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Aspergillus flavus Infection and Aflatoxin Accumulation in Resistant and Susceptible Maize Hybrids

March 1998 , Volume 82 , Number  3
Pages  281 - 284

G. L. Windham and W. P. Williams , USDA-ARS, Crop Science Research Laboratory, P.O. Box 5367, Mississippi State, MS 39762

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Accepted for publication 3 December 1997.

Field studies were conducted for 2 years in Mississippi to monitor maize kernel infection and aflatoxin accumulation caused by Aspergillus flavus at various times during the growing season. Hybrids resistant and susceptible to A. flavus were compared to determine temporal differences in infection and aflatoxin levels. The resistant hybrids tested were Mo18W × Mp313E, Mp420 × Tx601, and SC54 × SC76; and the susceptible hybrids tested were GA209 × Mp339, Mp307 × Mp428, and Mp68:616 × SC212M. The top ear of each plant was inoculated with a suspension containing A. flavus conidia at 7 days after midsilk (50% of the plants in a plot had silks emerged) using the side needle technique. Inoculated ears were harvested 35, 42, 49, 56, and 63 days after midsilk to determine kernel infection by A. flavus and aflatoxin contamination. Differences in aflatoxin levels between resistant and susceptible hybrids occurred in all harvest dates. However, significant differences between resistant and susceptible hybrids for kernel infection were not observed until 42 days after midsilk. Differences between resistant and susceptible hybrids occurred for kernel infection and aflatoxin concentrations 49, 56, and 63 days after midsilk. Incidence of kernel infection (8.1% for GA209 × Mp339) was the highest 49 days after midsilk, and aflatoxin concentrations (510 ng/g for Mp307 × Mp428) were the highest 63 days after midsilk. Maximum differences between resistant and susceptible hybrids for aflatoxin levels were observed 63 days after midsilk. Two of the resistant hybrids, Mo18W × Mp313E and Mp420 × Tx601, had significantly less aflatoxin than the three susceptible hybrids 63 days after midsilk.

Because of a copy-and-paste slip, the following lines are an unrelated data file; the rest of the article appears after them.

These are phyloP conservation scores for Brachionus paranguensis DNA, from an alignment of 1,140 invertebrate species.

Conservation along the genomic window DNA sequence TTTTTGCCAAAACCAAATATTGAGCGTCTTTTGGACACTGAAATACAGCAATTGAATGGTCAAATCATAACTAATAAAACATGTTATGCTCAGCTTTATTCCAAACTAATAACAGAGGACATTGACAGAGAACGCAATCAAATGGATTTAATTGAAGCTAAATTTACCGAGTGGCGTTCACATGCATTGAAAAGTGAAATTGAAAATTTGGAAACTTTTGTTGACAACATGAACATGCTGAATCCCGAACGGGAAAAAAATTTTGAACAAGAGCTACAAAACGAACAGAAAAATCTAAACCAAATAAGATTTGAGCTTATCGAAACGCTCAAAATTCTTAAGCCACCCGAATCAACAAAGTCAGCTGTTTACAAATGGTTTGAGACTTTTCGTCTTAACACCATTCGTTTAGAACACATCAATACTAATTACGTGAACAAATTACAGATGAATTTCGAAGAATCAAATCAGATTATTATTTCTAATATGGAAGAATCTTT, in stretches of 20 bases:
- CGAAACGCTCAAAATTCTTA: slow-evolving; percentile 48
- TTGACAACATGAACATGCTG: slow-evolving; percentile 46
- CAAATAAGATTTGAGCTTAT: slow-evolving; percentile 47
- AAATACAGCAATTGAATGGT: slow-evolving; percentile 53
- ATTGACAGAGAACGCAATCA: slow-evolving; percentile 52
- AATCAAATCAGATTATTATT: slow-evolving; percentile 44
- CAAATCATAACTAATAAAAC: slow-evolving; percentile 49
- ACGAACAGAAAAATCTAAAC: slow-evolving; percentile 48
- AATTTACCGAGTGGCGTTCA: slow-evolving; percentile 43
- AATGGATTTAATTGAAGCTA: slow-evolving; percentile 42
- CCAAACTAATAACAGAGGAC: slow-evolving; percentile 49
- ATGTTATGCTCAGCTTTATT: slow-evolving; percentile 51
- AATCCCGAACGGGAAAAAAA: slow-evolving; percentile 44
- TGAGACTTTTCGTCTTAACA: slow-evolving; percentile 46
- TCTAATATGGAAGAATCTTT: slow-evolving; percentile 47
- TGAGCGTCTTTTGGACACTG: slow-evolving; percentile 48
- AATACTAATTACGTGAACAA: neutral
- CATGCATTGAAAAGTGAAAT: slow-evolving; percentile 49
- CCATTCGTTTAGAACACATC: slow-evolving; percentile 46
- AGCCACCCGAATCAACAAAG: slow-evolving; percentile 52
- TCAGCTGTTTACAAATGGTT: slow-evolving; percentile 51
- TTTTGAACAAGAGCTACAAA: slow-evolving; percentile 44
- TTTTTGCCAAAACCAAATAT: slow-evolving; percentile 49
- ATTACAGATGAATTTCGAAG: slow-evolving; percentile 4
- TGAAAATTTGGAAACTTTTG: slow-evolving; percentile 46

Additional keywords: corn, mycotoxin, resistance, Zea mays

The American Phytopathological Society, 1998